Date: Sat Nov 05 2005 - 09:33:36 EST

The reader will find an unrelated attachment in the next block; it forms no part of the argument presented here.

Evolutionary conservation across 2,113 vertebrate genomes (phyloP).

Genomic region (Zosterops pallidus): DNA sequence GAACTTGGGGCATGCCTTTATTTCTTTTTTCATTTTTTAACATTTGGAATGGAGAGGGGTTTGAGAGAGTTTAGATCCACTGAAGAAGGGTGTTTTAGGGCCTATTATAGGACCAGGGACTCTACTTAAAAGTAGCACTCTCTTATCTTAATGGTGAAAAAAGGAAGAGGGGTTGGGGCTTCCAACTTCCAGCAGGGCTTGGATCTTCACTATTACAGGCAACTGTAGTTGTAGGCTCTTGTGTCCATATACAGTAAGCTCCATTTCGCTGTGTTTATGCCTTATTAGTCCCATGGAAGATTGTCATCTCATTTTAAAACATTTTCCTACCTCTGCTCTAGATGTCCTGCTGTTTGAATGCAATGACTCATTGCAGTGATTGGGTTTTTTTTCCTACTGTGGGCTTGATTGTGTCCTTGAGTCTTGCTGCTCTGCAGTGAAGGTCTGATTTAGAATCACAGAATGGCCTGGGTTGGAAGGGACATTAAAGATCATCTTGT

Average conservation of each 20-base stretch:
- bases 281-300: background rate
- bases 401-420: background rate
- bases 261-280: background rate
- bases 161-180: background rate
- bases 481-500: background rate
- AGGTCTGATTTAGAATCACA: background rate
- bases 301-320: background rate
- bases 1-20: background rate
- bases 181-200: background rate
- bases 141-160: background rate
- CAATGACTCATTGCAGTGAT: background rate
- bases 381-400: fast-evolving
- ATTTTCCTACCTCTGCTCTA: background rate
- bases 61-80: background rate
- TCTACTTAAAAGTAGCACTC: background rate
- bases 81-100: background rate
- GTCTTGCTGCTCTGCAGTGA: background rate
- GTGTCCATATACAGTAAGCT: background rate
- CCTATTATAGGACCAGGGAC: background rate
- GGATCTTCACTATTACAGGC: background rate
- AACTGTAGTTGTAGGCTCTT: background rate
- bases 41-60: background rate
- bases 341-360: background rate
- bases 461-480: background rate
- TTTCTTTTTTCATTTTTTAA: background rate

People's History of Science: Miners, Midwives, and "Low Mechanicks" By Clifford D. Conner Nation Books / November 2005 ISBN 1-56025-748-2 / 568 pp. / $17.95 "Revisionist history with a strong proletarian bent." -Kirkus Reviews, October 2005 "Cliff Conner's A People's History of Science is a delightfully refreshing new look at the history of science. I know of nothing like it, because it approaches that history free of the usual elitist preconceptions, and shows, in an inspiring way, the role that ordinary people, working people, played in the development of science. He presents startling new historical data which should create some commotion in the halls of orthodoxy." - Howard Zinn, author of A People's History of the United States The history of science is more complex and collaborative than the traditional heroic narratives of Galileo, Newton, Darwin, and Einstein suggest. Expanding on Howard Zinn's concept of a people's history, author Clifford D. Conner has written his own populist take on the history of science. A People's History of Science offers a broad survey of the history of science "from the bottom up," covering the entire globe and spanning the Paleolithic to the postmodern eras. His thesis is to demonstrate that science-the knowledge of nature-did not emerge from the brains of "Great Geniuses" with "Great Ideas," but from the collective experience of working people-artisans, miners, sailors, peasant farmers, and others-whose struggle for survival forced them into close contact with nature on a daily basis. In A People's History of Science, Conner demystifies science by locating its origins and development in the productive activities of working people. He also persuasively argues that the increasing specialization of the sciences in universities and medical faculties has more often retarded rather than advanced the growth of knowledge. Conner also establishes that: -- Medical science began with knowledge of plants' therapeutic properties discovered by preliterate ancient people. -- Chemistry and metallurgy originated with ancient miners, smiths, and potters; geology and archaeology were also born in the mines. -- Mathematics owes its existence and a great deal of its development to surveyors, merchants, clerk-accountants, and mechanics of many millennia. -- The experimental method that characterized the Scientific Revolution, as well as the mass of scientific data upon which it built, emerged from the workshops of European artisans. -- The emergence of computer science from the garages and attics of college dropouts demonstrates that even in recent times the most important scientific innovations have not always been produced by a professional scientific elite. -- The mystique of modern science proclaims it to be a superior form of knowledge, but in fact its trustworthiness has been thoroughly undermined by the self-interest of corporations that hire the scientists and manipulate their research findings. Clifford D. Conner grew up in Nashville, TN. He received his masters degree in education from the University of Georgia and his Ph. D in the History of Science from CUNY. He has published a number of articles on the history of science in scholarly journals and has participated in international colloquia on various subjects. Conner worked as a proofreader and taught history in the CUNY system before becoming a full-time author of books on historical subjects. He lives in New York City.
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